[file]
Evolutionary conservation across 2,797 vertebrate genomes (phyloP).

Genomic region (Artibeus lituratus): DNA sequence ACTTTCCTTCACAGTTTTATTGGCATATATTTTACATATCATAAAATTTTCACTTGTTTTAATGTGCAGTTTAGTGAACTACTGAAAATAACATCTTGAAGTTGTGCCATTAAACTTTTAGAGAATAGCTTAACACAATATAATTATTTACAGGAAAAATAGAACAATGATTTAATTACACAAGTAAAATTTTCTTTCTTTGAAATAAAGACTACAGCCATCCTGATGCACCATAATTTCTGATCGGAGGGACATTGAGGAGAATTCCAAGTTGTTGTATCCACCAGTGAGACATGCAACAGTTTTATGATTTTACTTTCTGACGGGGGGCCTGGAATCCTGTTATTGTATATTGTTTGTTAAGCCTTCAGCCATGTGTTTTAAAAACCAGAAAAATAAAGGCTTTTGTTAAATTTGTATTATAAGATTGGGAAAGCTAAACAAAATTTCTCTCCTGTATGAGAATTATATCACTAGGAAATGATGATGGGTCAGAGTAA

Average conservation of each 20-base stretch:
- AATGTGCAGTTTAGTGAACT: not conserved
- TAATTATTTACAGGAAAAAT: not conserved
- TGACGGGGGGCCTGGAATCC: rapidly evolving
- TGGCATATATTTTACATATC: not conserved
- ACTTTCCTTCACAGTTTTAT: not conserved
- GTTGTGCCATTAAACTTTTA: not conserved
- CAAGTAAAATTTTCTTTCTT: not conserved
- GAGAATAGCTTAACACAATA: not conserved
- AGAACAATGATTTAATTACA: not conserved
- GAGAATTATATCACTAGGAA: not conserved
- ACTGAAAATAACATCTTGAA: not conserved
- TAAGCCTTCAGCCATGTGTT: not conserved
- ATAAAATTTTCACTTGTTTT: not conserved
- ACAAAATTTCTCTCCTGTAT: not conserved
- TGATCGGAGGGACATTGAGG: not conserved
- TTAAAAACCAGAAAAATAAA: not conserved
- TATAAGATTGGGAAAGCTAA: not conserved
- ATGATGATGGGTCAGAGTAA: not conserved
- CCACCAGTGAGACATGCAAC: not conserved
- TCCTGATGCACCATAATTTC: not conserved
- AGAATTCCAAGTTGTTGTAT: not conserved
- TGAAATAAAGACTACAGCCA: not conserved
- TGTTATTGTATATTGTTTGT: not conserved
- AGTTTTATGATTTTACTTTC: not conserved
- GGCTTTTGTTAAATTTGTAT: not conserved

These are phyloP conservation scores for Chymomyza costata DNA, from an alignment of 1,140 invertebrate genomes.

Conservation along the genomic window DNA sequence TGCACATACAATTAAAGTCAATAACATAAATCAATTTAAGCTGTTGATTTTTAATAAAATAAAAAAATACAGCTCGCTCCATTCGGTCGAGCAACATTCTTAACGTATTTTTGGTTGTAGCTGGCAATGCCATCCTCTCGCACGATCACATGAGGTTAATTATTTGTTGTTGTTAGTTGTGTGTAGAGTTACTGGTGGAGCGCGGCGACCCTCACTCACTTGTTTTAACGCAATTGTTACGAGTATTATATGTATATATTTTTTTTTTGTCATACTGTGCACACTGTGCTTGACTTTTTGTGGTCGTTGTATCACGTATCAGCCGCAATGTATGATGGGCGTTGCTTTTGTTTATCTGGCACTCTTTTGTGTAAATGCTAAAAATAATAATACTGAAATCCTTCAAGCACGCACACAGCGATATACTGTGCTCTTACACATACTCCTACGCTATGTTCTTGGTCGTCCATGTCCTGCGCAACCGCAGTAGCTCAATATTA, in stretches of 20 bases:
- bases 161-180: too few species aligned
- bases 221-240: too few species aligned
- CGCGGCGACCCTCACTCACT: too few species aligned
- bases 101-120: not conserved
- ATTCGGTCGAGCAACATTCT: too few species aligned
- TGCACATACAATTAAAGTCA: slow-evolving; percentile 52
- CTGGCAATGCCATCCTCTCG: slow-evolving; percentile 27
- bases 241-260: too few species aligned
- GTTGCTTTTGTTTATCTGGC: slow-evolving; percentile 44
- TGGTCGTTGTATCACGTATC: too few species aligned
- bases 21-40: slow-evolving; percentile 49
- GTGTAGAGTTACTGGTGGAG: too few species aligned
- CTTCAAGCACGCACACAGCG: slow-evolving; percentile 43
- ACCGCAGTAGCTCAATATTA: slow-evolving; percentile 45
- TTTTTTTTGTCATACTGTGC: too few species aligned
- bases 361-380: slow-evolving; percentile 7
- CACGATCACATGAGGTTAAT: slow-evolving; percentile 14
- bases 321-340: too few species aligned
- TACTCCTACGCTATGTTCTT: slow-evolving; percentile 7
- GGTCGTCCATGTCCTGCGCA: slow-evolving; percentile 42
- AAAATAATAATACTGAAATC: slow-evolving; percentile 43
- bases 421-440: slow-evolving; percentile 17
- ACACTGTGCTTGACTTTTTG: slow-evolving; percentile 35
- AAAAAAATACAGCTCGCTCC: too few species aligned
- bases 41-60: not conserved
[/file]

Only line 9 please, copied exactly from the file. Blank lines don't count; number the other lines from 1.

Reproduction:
- GTTGTGCCATTAAACTTTTA: not conserved